An ‘airlift of hope’ in Yemen, UN envoy tells Security Council

by ceasehunger

With thousands poised for freedom, UN Special Envoy Martin Griffiths told an in-person meeting of the Security Council that “some say, it may well be the largest such operation of this kind in the history of prisoners release”. 

This comes following a week-long meeting that concluded on 27 September in Switzerland, where the conflict parties reached an agreement to release the first group of detainees. 

The UN official thanked everyone involved with the move, especially “the parties and their respective leadership for their commitment to constructively negotiate and successfully reach this agreement”.  

Some detainees remain 

As the current prisoners’ agreement did not include many thousands of other detainees, Mr. Griffiths informed the Council that the parties would again convene to discuss more emancipations, in line with the 2018 commitment they made in Stockholm “to release all conflict-related prisoners and detainees”. 

“We hope that the implementation of the prisoners’ agreement will build confidence and momentum by demonstrating that peaceful dialogue can deliver”, upheld the UN envoy. 

‘Asking a lot’ 

Painting a picture of negotiations conducted through ‘shuttle diplomacy’ during a global pandemic and amid a raging war, the Special Envoy informed the 15-body organ that he was “neither surprised nor discouraged” that the internationally recognized Government and Ansar Allah have yet to agree on a Joint Declaration ending the war and opening the gateway to peace. 

He reminded the Council that the negotiations had been conducted as a result of the UN Secretary-General’s call for a global ceasefire, and then his subsequent call for ceasefire in Yemen. 

Explaining that the Joint Declaration is an “ambitious set of agreements” covering a nation-wide ceasefire, economic and humanitarian measures and the resumption of the political process, Mr. Griffiths understood why the parties are taking their time, saying, “we are asking a lot from the parties”.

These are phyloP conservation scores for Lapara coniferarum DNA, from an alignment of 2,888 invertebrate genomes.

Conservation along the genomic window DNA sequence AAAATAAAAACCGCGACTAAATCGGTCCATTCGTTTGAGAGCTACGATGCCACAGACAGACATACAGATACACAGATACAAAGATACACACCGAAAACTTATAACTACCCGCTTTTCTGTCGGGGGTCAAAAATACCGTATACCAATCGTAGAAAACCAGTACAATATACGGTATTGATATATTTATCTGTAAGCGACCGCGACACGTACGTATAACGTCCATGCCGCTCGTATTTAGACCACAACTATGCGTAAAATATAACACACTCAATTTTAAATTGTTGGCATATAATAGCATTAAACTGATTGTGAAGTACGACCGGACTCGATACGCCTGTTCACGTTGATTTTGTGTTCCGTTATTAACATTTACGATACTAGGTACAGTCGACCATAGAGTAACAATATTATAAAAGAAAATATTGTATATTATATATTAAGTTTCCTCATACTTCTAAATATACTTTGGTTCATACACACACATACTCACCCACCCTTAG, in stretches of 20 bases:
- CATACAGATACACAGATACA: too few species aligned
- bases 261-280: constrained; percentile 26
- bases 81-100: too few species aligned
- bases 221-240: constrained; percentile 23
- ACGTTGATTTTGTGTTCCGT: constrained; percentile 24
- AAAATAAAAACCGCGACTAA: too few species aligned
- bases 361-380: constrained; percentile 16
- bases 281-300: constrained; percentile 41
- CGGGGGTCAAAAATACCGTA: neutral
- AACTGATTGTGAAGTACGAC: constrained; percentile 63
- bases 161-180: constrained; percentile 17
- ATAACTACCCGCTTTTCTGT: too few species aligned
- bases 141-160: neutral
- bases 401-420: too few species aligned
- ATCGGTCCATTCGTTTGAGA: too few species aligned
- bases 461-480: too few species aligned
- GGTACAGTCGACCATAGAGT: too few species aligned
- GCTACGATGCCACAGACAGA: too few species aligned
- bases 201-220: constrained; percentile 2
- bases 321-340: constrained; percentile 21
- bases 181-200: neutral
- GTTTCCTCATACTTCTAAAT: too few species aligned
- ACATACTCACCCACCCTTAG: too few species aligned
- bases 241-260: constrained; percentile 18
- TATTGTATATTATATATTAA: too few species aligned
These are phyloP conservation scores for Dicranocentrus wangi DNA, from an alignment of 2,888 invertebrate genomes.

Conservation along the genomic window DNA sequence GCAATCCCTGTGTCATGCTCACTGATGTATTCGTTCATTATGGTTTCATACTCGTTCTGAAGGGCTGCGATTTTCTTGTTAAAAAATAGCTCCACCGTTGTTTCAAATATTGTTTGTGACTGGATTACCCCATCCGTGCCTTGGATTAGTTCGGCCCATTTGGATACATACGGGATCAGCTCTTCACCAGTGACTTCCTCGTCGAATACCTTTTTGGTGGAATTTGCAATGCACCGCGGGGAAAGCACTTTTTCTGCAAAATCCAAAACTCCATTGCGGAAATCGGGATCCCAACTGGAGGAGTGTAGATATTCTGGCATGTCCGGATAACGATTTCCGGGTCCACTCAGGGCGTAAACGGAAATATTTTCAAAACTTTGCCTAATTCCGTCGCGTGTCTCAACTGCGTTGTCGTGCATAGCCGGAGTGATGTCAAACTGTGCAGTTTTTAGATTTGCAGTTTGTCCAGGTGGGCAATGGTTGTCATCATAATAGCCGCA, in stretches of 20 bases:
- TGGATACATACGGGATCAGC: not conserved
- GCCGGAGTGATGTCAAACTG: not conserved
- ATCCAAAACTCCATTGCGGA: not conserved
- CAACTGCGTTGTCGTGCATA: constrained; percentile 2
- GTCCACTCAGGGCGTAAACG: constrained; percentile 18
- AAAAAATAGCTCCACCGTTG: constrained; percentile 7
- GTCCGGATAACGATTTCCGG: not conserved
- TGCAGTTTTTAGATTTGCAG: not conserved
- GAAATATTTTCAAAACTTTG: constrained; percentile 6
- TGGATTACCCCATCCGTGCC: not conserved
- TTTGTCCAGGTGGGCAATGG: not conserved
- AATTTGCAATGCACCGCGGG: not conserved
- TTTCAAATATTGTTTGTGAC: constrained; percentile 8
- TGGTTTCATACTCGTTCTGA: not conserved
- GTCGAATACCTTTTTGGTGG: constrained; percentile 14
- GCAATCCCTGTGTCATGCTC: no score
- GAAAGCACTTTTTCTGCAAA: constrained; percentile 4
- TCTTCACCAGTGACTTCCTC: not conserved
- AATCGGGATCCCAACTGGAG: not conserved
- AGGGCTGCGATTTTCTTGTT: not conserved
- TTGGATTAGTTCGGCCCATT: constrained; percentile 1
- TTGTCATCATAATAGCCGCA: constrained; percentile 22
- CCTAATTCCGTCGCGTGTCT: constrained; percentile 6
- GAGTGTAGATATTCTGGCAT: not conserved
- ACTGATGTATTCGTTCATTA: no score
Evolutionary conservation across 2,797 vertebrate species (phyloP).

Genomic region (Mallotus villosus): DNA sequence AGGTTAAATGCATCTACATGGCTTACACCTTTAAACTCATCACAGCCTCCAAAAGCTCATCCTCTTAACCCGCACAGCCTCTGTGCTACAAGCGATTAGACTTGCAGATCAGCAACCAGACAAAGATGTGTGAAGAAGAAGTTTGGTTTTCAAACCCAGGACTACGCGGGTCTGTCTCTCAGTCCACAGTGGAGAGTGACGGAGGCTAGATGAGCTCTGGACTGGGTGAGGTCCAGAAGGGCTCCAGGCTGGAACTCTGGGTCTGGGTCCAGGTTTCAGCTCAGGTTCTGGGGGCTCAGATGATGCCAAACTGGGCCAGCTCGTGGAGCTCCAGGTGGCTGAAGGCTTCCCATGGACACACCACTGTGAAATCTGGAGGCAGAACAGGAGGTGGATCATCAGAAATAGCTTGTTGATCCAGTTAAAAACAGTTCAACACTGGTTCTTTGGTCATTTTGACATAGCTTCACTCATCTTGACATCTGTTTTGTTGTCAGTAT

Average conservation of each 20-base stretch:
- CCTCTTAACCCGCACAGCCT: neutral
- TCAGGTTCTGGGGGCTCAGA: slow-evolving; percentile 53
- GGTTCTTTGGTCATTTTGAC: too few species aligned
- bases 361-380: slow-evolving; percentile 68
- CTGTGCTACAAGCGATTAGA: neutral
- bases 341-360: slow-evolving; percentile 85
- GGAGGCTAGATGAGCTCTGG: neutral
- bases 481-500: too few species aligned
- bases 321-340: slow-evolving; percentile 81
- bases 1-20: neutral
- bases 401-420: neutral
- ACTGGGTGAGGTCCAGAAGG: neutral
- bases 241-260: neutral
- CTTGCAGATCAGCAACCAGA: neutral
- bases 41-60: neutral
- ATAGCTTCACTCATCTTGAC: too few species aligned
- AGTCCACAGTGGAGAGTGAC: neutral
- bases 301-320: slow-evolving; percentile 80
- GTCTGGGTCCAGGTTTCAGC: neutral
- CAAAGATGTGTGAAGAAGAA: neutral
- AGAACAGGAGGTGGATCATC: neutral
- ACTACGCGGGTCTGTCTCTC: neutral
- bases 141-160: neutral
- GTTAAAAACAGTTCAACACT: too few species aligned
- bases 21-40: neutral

However, against the backdrop of a thriving war economy, eroding State institutions, increased interference and conflict actors fragmenting and multiplying, he stressed the need for the parties to “act with urgency to conclude the Joint Declaration”. 

“The longer this conflict goes on, the harder any of this will be to reverse”, the Special Representative attested. 

‘Honourable’ peace required  

Turning to the aging Safer oil tanker – that has had virtually no maintenance since 2015 and threatens catastrophic consequences for Yemen and the region should there be a major oil spill, explosion or fire – Mr. Griffiths reiterated that the UN be granted permission to assess and undertake urgent initial repairs.  

And as Yemenis continue to suffer from rising prices, interrupted services, education disruptions and violent attacks on female human rights, the Special Envoy implored the UN and international community to help the country find “a just, honorable and sustainable peace”. 

A closing window to stop famine 

In his briefing, Emergency Relief Coordinator Mark Lowcock warned that “the window to prevent famine in Yemen is closing”. 

Citing food security data, he revealed that the worst hunger is concentrated in areas affected by the conflict. 

Moreover, with only 42 per cent of the country’s Humanitarian Response Plan funded, aid agencies have had to slash assistance to four million people since the year began. 

As harassment by armed groups and other insecurity have left front-line humanitarian staff in crosshair, Mr. Lowcock spelled out: “the crisis urgently needs a political solution” to “help move the country back from the edge of famine”.  

At the same time, the faltering economy – a key famine risk-factor determinant –has rendered food and other basic goods out of reach for millions.  

He also updated that currently, there are 47 active front lines across Yemen – “the most ever recorded”.  

“Yemen needs a nationwide ceasefire”, concluded the UN Emergency Relief Coordinator. 

UNDP Yemen

Wells are going dry and the rising cost of basic items leaves the option of buying critical items, like food and clean water, out of reach for millions in Yemen.

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